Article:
The Ontario Provincial government very quietly has asked Health Nexus to redesign the Sandy’s Law sign. There are no Provincial ads seeking input so it is important for anyone in Ontario who sees this post take 5 minutes before June 15 to provide feedback.
Personally I don’t like any of the suggestions. I do not think the style is enough to catch attention nor is the wording large enough. These are the choices:
For those not aware of the background, here are some comments from Mark Courtepatte, Co-chair of the Hamilton FASD Parent & Caregiver Support Group.
The sign was first created in 2004 with the change in the Liquor Licence Act S.O. 2004 Chapter 12 -Bill 43. It was created by a private member; MPP Ernie Parsons (now a judge with the Superior Court of Ontario) and was named after his son Sandy who had FASD and passed away during a vacation in Florida.
To my knowledge, the signage is the ONLY real form of visible FASD prevention provided by the province of Ontario. The sign is in the process of being revamped …which is FANTASTIC as it is 15 years old. I understand that Health Nexus is responsible for the redesign of the new sign. They have created an online survey with three choices which I strongly feel are all a step backwards and will do little to enhance awareness of Sandy’s Law.
To briefly summarize my comments on the survey and the planned three samples:
- The survey provided three samples and does not provide a “none of the above” response. All of the samples are, in my opinion, far less visible than the current sign (they use mild or light colours which will be lost on a wall, especially in establishments who have a lot of other signs posted).
- The public commonly misinterpret alcohol to mean spirits and that it is okay to drink beer, wine or coolers versus any form of alcohol. The new (same as current) wording does not address this.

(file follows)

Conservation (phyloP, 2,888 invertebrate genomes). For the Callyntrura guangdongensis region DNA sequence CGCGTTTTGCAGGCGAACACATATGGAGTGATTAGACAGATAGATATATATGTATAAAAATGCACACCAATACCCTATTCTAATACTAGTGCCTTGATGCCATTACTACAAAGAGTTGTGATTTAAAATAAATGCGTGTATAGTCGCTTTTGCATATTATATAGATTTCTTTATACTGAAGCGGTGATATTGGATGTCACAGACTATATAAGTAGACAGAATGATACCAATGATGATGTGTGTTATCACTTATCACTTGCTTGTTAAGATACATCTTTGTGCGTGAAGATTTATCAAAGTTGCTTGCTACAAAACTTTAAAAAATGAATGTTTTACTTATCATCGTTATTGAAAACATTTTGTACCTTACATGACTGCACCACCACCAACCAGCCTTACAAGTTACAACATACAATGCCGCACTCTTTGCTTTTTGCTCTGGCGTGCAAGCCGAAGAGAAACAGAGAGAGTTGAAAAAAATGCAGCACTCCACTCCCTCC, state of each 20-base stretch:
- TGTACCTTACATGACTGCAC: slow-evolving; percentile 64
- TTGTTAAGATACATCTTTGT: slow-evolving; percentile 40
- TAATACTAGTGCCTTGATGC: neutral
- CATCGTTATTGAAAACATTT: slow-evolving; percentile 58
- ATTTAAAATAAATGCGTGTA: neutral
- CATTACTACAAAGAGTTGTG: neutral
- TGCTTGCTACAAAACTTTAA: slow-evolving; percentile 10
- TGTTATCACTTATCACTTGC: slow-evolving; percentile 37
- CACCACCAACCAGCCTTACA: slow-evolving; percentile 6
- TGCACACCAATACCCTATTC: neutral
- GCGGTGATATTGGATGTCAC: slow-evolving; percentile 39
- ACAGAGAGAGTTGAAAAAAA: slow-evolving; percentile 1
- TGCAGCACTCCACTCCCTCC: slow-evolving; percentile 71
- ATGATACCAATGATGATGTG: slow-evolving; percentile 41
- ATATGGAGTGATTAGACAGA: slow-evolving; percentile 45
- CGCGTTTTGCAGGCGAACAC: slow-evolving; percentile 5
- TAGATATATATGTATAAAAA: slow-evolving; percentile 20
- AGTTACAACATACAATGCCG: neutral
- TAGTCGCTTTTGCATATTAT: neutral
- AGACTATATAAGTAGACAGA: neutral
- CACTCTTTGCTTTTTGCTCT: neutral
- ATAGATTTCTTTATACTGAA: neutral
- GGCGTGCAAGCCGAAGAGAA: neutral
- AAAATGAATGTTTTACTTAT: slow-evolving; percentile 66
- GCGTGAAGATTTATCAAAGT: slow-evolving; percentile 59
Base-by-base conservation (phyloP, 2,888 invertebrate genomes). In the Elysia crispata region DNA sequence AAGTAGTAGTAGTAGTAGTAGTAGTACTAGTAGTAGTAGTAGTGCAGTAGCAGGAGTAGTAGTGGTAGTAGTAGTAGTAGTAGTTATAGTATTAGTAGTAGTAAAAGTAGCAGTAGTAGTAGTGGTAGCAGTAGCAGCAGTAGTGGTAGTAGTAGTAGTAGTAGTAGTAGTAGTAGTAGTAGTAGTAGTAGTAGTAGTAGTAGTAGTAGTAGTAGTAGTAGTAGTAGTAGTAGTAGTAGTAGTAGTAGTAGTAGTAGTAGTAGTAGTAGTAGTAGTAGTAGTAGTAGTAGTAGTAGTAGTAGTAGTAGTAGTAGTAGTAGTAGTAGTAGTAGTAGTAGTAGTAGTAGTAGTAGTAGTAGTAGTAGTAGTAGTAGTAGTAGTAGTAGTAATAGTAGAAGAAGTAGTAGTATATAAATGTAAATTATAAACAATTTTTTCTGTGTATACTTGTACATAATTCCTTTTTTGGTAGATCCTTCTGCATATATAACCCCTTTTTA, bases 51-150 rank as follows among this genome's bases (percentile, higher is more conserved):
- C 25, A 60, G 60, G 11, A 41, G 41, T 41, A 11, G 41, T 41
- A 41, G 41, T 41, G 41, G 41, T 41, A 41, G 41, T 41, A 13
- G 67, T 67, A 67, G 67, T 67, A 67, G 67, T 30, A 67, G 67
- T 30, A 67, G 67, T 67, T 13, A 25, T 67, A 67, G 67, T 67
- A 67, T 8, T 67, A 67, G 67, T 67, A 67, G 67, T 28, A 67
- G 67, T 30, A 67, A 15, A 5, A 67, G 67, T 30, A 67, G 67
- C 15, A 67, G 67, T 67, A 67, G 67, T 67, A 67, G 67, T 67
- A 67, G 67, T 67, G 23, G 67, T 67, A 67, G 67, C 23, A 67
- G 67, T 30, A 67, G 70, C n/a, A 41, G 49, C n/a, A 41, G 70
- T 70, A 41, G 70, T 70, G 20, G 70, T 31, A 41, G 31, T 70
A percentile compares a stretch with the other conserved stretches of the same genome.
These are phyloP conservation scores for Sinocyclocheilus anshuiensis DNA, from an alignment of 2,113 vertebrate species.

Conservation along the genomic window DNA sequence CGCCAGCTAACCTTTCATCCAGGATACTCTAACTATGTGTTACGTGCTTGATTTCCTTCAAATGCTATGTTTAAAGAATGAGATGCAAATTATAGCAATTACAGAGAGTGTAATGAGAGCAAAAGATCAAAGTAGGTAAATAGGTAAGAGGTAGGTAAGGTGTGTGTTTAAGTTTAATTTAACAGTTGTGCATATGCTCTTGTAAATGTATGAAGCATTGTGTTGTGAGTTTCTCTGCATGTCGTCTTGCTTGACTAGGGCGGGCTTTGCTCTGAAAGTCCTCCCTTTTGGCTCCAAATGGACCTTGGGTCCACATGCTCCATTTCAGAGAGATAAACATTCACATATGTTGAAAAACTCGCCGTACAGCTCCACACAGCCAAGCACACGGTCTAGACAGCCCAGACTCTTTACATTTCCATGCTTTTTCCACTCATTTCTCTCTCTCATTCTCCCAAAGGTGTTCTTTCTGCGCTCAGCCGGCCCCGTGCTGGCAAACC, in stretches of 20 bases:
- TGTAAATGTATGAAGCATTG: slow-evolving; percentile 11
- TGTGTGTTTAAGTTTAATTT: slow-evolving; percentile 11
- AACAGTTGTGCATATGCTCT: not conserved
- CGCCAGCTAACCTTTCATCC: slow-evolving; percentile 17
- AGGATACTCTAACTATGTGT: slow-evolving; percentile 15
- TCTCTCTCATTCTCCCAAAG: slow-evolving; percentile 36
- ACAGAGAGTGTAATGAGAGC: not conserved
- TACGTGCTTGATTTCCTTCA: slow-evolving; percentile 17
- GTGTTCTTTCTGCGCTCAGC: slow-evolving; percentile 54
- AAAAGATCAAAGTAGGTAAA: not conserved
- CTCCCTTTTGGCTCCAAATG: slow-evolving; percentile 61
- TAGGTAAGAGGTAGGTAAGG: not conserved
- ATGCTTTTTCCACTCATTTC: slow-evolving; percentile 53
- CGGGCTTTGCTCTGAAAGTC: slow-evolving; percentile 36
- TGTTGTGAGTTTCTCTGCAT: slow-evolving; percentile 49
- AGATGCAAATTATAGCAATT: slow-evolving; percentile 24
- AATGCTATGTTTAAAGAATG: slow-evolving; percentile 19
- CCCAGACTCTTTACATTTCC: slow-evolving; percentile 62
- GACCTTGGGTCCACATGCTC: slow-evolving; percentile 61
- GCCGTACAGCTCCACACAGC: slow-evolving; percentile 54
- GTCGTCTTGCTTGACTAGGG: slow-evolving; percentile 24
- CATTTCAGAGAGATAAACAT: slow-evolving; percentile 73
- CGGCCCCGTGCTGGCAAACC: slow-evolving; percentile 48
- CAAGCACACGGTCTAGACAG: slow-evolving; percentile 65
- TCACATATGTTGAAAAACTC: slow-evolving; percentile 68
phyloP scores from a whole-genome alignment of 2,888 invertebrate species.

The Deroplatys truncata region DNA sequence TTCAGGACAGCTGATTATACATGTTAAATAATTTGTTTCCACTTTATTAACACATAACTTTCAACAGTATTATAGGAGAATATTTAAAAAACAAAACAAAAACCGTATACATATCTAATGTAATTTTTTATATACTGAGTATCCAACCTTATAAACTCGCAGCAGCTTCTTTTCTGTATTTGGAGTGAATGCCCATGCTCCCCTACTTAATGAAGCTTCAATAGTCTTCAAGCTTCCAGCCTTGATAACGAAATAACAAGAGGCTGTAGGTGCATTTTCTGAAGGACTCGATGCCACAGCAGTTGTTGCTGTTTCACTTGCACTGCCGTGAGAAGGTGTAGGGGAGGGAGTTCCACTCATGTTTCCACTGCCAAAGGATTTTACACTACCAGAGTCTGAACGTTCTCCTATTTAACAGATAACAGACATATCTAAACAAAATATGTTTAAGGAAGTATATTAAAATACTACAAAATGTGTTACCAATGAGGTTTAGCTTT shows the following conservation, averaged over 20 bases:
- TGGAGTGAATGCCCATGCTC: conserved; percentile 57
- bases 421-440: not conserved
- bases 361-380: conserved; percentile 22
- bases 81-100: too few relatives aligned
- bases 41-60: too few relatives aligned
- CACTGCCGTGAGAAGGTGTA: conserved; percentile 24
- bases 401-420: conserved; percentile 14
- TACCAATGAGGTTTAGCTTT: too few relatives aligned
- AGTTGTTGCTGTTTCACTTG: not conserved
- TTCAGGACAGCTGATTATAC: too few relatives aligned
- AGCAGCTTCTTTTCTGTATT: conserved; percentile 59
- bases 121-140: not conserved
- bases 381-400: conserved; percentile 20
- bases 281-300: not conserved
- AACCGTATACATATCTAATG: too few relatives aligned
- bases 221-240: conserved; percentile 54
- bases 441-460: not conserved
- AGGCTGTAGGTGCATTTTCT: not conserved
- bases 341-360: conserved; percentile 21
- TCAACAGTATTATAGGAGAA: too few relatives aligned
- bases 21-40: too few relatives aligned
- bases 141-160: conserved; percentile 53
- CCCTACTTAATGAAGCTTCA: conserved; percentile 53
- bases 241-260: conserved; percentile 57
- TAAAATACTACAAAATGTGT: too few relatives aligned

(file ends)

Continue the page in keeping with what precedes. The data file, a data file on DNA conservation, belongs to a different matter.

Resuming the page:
- As noted, the wording is exactly the same as the present sign, however research in the past 15 years supports a much stronger and clearer message (the law also does not limit the wording, rather it provided for any other criteria that is prescribed). Note that (a) states “..consumption of alcohol during pregnancy is the cause of Fetal Alcohol Spectrum Disorder” however the current sign does not even meet this criteria as it uses the phrase “may” I have included the law below (bold and underline added)
30.1 (1) No person shall sell or supply liquor or offer to sell or supply liquor from a prescribed premises unless,
(a) the premises prominently displays a warning sign containing the prescribed information that cautions women who are pregnant that the consumption of alcohol during pregnancy is the cause of Fetal Alcohol Spectrum Disorder;
(b) the sign is posted at the premises in accordance with the prescribed criteria; and
(c) the sign satisfies any other criteria that are prescribed.
My last comment is with regard to the requirement under (a) that the signage must be “prominently” displayed. Based on my experience, well over 90% of establishments are not in compliance with the law (including several LCBO outlets I have visited).
To meet the requirement the sign must be posted such that anyone consuming (tasting samples for example) or purchasing alcohol MUST be able to see and read the sign. It can’t be hidden in the back (for example one Beer Store outlet had the sign posted in the Manager’s office.
I would like to request that when the AGCO send out the new signage to all the establishments that they include strong clear warning that the law requires that the sign MUST be prominently displayed, and add a further definition that prominently means that I the sign must be clearly visible and readable prior to anyone purchasing or consuming alcohol and that failure to prominently the signs is a violation of the Liquor License Act, and subject to the prescribed penalties and/or a loss of their Liquor License.
The above comments provide a great analysis of the sign and the Law. Please take 5 minutes before June 15 to make your thoughts known.
Sandy’s Law Sign Survey (survey now closed)